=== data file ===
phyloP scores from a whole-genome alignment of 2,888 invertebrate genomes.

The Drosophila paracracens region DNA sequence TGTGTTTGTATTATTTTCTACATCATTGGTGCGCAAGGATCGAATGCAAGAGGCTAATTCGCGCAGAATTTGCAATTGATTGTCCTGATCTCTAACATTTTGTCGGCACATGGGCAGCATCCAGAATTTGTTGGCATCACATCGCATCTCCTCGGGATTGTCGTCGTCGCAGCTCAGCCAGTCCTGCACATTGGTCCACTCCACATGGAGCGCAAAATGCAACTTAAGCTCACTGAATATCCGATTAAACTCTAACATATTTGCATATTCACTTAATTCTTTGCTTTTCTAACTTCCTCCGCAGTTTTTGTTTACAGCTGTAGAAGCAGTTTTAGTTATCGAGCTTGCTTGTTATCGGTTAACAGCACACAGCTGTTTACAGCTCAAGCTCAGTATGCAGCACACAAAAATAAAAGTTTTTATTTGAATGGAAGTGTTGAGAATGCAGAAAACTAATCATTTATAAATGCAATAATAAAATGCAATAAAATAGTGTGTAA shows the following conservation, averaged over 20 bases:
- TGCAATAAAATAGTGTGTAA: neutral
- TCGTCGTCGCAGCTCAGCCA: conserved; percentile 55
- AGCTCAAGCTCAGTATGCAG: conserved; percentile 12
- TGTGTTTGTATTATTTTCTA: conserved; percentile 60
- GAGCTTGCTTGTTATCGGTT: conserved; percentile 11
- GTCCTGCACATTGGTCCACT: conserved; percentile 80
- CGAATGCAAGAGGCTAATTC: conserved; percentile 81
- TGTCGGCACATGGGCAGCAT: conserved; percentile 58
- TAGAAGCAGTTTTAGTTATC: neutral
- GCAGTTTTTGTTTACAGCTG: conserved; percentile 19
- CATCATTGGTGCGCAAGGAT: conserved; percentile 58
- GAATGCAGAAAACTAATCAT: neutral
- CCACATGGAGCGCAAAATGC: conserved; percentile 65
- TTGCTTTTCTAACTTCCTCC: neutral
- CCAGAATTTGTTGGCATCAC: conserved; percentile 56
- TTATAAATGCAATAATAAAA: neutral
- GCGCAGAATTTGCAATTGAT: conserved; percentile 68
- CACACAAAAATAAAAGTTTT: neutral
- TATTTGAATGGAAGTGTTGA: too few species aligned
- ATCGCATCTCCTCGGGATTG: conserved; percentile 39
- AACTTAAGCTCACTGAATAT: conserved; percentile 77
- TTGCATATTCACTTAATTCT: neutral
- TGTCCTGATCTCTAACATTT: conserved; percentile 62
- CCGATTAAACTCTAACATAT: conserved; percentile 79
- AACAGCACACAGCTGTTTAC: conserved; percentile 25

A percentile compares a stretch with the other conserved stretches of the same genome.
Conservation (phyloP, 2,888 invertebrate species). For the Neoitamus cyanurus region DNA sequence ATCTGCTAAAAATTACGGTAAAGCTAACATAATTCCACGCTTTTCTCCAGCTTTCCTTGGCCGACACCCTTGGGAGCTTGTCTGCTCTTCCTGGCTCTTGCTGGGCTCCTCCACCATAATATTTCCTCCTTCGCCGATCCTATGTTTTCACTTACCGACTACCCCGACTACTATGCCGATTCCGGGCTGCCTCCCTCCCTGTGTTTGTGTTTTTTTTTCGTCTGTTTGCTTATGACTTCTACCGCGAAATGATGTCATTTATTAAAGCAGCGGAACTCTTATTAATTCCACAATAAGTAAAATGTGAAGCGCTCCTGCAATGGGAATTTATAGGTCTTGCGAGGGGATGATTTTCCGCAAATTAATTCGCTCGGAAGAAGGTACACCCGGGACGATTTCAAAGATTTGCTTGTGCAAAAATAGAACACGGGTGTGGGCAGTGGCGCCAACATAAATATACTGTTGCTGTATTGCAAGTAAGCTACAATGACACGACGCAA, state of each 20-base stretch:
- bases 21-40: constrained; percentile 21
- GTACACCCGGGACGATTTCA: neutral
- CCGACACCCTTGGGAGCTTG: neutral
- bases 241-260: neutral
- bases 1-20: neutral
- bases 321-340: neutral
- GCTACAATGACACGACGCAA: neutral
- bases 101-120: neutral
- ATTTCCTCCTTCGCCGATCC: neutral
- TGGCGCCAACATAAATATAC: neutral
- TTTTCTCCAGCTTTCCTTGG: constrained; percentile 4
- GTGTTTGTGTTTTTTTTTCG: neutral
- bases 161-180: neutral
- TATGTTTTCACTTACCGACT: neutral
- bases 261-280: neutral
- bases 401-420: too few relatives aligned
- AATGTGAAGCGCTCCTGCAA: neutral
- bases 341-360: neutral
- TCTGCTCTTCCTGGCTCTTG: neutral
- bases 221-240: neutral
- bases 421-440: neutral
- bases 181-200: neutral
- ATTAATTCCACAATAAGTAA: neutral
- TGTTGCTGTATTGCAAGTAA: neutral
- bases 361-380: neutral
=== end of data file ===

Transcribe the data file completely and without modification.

phyloP scores from a whole-genome alignment of 2,888 invertebrate genomes.

The Drosophila paracracens region DNA sequence TGTGTTTGTATTATTTTCTACATCATTGGTGCGCAAGGATCGAATGCAAGAGGCTAATTCGCGCAGAATTTGCAATTGATTGTCCTGATCTCTAACATTTTGTCGGCACATGGGCAGCATCCAGAATTTGTTGGCATCACATCGCATCTCCTCGGGATTGTCGTCGTCGCAGCTCAGCCAGTCCTGCACATTGGTCCACTCCACATGGAGCGCAAAATGCAACTTAAGCTCACTGAATATCCGATTAAACTCTAACATATTTGCATATTCACTTAATTCTTTGCTTTTCTAACTTCCTCCGCAGTTTTTGTTTACAGCTGTAGAAGCAGTTTTAGTTATCGAGCTTGCTTGTTATCGGTTAACAGCACACAGCTGTTTACAGCTCAAGCTCAGTATGCAGCACACAAAAATAAAAGTTTTTATTTGAATGGAAGTGTTGAGAATGCAGAAAACTAATCATTTATAAATGCAATAATAAAATGCAATAAAATAGTGTGTAA shows the following conservation, averaged over 20 bases:
- TGCAATAAAATAGTGTGTAA: neutral
- TCGTCGTCGCAGCTCAGCCA: conserved; percentile 55
- AGCTCAAGCTCAGTATGCAG: conserved; percentile 12
- TGTGTTTGTATTATTTTCTA: conserved; percentile 60
- GAGCTTGCTTGTTATCGGTT: conserved; percentile 11
- GTCCTGCACATTGGTCCACT: conserved; percentile 80
- CGAATGCAAGAGGCTAATTC: conserved; percentile 81
- TGTCGGCACATGGGCAGCAT: conserved; percentile 58
- TAGAAGCAGTTTTAGTTATC: neutral
- GCAGTTTTTGTTTACAGCTG: conserved; percentile 19
- CATCATTGGTGCGCAAGGAT: conserved; percentile 58
- GAATGCAGAAAACTAATCAT: neutral
- CCACATGGAGCGCAAAATGC: conserved; percentile 65
- TTGCTTTTCTAACTTCCTCC: neutral
- CCAGAATTTGTTGGCATCAC: conserved; percentile 56
- TTATAAATGCAATAATAAAA: neutral
- GCGCAGAATTTGCAATTGAT: conserved; percentile 68
- CACACAAAAATAAAAGTTTT: neutral
- TATTTGAATGGAAGTGTTGA: too few species aligned
- ATCGCATCTCCTCGGGATTG: conserved; percentile 39
- AACTTAAGCTCACTGAATAT: conserved; percentile 77
- TTGCATATTCACTTAATTCT: neutral
- TGTCCTGATCTCTAACATTT: conserved; percentile 62
- CCGATTAAACTCTAACATAT: conserved; percentile 79
- AACAGCACACAGCTGTTTAC: conserved; percentile 25

A percentile compares a stretch with the other conserved stretches of the same genome.
Conservation (phyloP, 2,888 invertebrate species). For the Neoitamus cyanurus region DNA sequence ATCTGCTAAAAATTACGGTAAAGCTAACATAATTCCACGCTTTTCTCCAGCTTTCCTTGGCCGACACCCTTGGGAGCTTGTCTGCTCTTCCTGGCTCTTGCTGGGCTCCTCCACCATAATATTTCCTCCTTCGCCGATCCTATGTTTTCACTTACCGACTACCCCGACTACTATGCCGATTCCGGGCTGCCTCCCTCCCTGTGTTTGTGTTTTTTTTTCGTCTGTTTGCTTATGACTTCTACCGCGAAATGATGTCATTTATTAAAGCAGCGGAACTCTTATTAATTCCACAATAAGTAAAATGTGAAGCGCTCCTGCAATGGGAATTTATAGGTCTTGCGAGGGGATGATTTTCCGCAAATTAATTCGCTCGGAAGAAGGTACACCCGGGACGATTTCAAAGATTTGCTTGTGCAAAAATAGAACACGGGTGTGGGCAGTGGCGCCAACATAAATATACTGTTGCTGTATTGCAAGTAAGCTACAATGACACGACGCAA, state of each 20-base stretch:
- bases 21-40: constrained; percentile 21
- GTACACCCGGGACGATTTCA: neutral
- CCGACACCCTTGGGAGCTTG: neutral
- bases 241-260: neutral
- bases 1-20: neutral
- bases 321-340: neutral
- GCTACAATGACACGACGCAA: neutral
- bases 101-120: neutral
- ATTTCCTCCTTCGCCGATCC: neutral
- TGGCGCCAACATAAATATAC: neutral
- TTTTCTCCAGCTTTCCTTGG: constrained; percentile 4
- GTGTTTGTGTTTTTTTTTCG: neutral
- bases 161-180: neutral
- TATGTTTTCACTTACCGACT: neutral
- bases 261-280: neutral
- bases 401-420: too few relatives aligned
- AATGTGAAGCGCTCCTGCAA: neutral
- bases 341-360: neutral
- TCTGCTCTTCCTGGCTCTTG: neutral
- bases 221-240: neutral
- bases 421-440: neutral
- bases 181-200: neutral
- ATTAATTCCACAATAAGTAA: neutral
- TGTTGCTGTATTGCAAGTAA: neutral
- bases 361-380: neutral